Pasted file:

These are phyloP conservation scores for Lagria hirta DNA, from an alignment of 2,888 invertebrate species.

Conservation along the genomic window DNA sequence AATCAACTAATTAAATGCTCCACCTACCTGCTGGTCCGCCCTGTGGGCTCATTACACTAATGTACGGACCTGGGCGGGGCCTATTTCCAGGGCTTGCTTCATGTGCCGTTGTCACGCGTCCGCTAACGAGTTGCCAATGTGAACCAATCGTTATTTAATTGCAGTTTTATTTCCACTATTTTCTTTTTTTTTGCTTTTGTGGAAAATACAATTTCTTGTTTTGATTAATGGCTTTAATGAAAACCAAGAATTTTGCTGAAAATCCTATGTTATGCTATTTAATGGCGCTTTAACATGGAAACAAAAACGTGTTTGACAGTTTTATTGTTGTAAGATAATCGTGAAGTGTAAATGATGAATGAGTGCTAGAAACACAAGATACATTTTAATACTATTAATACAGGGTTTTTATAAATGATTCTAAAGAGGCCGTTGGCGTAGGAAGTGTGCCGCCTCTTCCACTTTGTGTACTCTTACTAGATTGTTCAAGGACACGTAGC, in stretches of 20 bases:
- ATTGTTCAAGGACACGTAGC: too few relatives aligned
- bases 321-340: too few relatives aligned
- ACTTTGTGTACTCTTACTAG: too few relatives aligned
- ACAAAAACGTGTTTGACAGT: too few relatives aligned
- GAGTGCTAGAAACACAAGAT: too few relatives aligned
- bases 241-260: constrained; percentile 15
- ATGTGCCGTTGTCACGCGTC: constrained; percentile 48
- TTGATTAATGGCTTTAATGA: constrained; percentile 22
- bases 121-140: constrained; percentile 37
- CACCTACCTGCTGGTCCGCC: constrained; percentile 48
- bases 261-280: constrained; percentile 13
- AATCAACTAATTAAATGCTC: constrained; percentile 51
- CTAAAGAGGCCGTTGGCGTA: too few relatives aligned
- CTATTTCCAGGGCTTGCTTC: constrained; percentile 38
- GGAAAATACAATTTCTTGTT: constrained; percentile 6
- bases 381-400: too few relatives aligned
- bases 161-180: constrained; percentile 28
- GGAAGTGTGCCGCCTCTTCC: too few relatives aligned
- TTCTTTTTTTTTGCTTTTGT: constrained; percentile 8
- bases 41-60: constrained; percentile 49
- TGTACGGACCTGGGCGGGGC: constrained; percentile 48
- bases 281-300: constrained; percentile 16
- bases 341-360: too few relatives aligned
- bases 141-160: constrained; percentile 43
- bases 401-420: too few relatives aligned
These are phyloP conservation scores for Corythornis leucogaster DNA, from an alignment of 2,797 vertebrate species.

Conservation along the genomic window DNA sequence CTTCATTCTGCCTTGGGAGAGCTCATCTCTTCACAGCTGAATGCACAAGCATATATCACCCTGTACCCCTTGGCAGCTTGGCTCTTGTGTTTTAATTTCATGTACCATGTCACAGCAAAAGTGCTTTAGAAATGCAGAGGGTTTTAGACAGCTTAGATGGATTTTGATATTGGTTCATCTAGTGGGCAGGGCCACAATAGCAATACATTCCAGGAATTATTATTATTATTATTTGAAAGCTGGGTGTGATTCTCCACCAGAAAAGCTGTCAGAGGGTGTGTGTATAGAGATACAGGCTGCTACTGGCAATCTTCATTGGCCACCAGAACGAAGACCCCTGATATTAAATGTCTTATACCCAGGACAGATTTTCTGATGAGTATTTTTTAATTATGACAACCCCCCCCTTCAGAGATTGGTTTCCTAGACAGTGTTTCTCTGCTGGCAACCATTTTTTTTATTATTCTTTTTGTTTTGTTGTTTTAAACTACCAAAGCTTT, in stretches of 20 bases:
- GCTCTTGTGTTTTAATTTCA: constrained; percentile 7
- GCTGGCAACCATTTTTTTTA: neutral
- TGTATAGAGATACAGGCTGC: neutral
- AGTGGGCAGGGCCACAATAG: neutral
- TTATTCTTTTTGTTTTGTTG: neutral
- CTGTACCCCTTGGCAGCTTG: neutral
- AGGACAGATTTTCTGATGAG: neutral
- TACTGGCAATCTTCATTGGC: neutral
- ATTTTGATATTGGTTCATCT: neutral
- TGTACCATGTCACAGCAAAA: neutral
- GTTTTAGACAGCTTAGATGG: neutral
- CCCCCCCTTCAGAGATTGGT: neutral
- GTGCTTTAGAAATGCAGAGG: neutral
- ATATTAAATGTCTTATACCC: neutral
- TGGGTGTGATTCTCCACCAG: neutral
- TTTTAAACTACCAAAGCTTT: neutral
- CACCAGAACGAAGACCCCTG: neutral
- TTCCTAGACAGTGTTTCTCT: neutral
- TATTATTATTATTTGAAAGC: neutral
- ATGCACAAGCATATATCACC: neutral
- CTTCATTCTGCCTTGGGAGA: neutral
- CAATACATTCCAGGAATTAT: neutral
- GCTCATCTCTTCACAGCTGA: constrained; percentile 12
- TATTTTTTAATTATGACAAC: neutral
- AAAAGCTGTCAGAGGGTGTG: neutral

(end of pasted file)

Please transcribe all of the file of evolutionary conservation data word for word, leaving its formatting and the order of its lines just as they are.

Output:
These are phyloP conservation scores for Lagria hirta DNA, from an alignment of 2,888 invertebrate species.

Conservation along the genomic window DNA sequence AATCAACTAATTAAATGCTCCACCTACCTGCTGGTCCGCCCTGTGGGCTCATTACACTAATGTACGGACCTGGGCGGGGCCTATTTCCAGGGCTTGCTTCATGTGCCGTTGTCACGCGTCCGCTAACGAGTTGCCAATGTGAACCAATCGTTATTTAATTGCAGTTTTATTTCCACTATTTTCTTTTTTTTTGCTTTTGTGGAAAATACAATTTCTTGTTTTGATTAATGGCTTTAATGAAAACCAAGAATTTTGCTGAAAATCCTATGTTATGCTATTTAATGGCGCTTTAACATGGAAACAAAAACGTGTTTGACAGTTTTATTGTTGTAAGATAATCGTGAAGTGTAAATGATGAATGAGTGCTAGAAACACAAGATACATTTTAATACTATTAATACAGGGTTTTTATAAATGATTCTAAAGAGGCCGTTGGCGTAGGAAGTGTGCCGCCTCTTCCACTTTGTGTACTCTTACTAGATTGTTCAAGGACACGTAGC, in stretches of 20 bases:
- ATTGTTCAAGGACACGTAGC: too few relatives aligned
- bases 321-340: too few relatives aligned
- ACTTTGTGTACTCTTACTAG: too few relatives aligned
- ACAAAAACGTGTTTGACAGT: too few relatives aligned
- GAGTGCTAGAAACACAAGAT: too few relatives aligned
- bases 241-260: constrained; percentile 15
- ATGTGCCGTTGTCACGCGTC: constrained; percentile 48
- TTGATTAATGGCTTTAATGA: constrained; percentile 22
- bases 121-140: constrained; percentile 37
- CACCTACCTGCTGGTCCGCC: constrained; percentile 48
- bases 261-280: constrained; percentile 13
- AATCAACTAATTAAATGCTC: constrained; percentile 51
- CTAAAGAGGCCGTTGGCGTA: too few relatives aligned
- CTATTTCCAGGGCTTGCTTC: constrained; percentile 38
- GGAAAATACAATTTCTTGTT: constrained; percentile 6
- bases 381-400: too few relatives aligned
- bases 161-180: constrained; percentile 28
- GGAAGTGTGCCGCCTCTTCC: too few relatives aligned
- TTCTTTTTTTTTGCTTTTGT: constrained; percentile 8
- bases 41-60: constrained; percentile 49
- TGTACGGACCTGGGCGGGGC: constrained; percentile 48
- bases 281-300: constrained; percentile 16
- bases 341-360: too few relatives aligned
- bases 141-160: constrained; percentile 43
- bases 401-420: too few relatives aligned
These are phyloP conservation scores for Corythornis leucogaster DNA, from an alignment of 2,797 vertebrate species.

Conservation along the genomic window DNA sequence CTTCATTCTGCCTTGGGAGAGCTCATCTCTTCACAGCTGAATGCACAAGCATATATCACCCTGTACCCCTTGGCAGCTTGGCTCTTGTGTTTTAATTTCATGTACCATGTCACAGCAAAAGTGCTTTAGAAATGCAGAGGGTTTTAGACAGCTTAGATGGATTTTGATATTGGTTCATCTAGTGGGCAGGGCCACAATAGCAATACATTCCAGGAATTATTATTATTATTATTTGAAAGCTGGGTGTGATTCTCCACCAGAAAAGCTGTCAGAGGGTGTGTGTATAGAGATACAGGCTGCTACTGGCAATCTTCATTGGCCACCAGAACGAAGACCCCTGATATTAAATGTCTTATACCCAGGACAGATTTTCTGATGAGTATTTTTTAATTATGACAACCCCCCCCTTCAGAGATTGGTTTCCTAGACAGTGTTTCTCTGCTGGCAACCATTTTTTTTATTATTCTTTTTGTTTTGTTGTTTTAAACTACCAAAGCTTT, in stretches of 20 bases:
- GCTCTTGTGTTTTAATTTCA: constrained; percentile 7
- GCTGGCAACCATTTTTTTTA: neutral
- TGTATAGAGATACAGGCTGC: neutral
- AGTGGGCAGGGCCACAATAG: neutral
- TTATTCTTTTTGTTTTGTTG: neutral
- CTGTACCCCTTGGCAGCTTG: neutral
- AGGACAGATTTTCTGATGAG: neutral
- TACTGGCAATCTTCATTGGC: neutral
- ATTTTGATATTGGTTCATCT: neutral
- TGTACCATGTCACAGCAAAA: neutral
- GTTTTAGACAGCTTAGATGG: neutral
- CCCCCCCTTCAGAGATTGGT: neutral
- GTGCTTTAGAAATGCAGAGG: neutral
- ATATTAAATGTCTTATACCC: neutral
- TGGGTGTGATTCTCCACCAG: neutral
- TTTTAAACTACCAAAGCTTT: neutral
- CACCAGAACGAAGACCCCTG: neutral
- TTCCTAGACAGTGTTTCTCT: neutral
- TATTATTATTATTTGAAAGC: neutral
- ATGCACAAGCATATATCACC: neutral
- CTTCATTCTGCCTTGGGAGA: neutral
- CAATACATTCCAGGAATTAT: neutral
- GCTCATCTCTTCACAGCTGA: constrained; percentile 12
- TATTTTTTAATTATGACAAC: neutral
- AAAAGCTGTCAGAGGGTGTG: neutral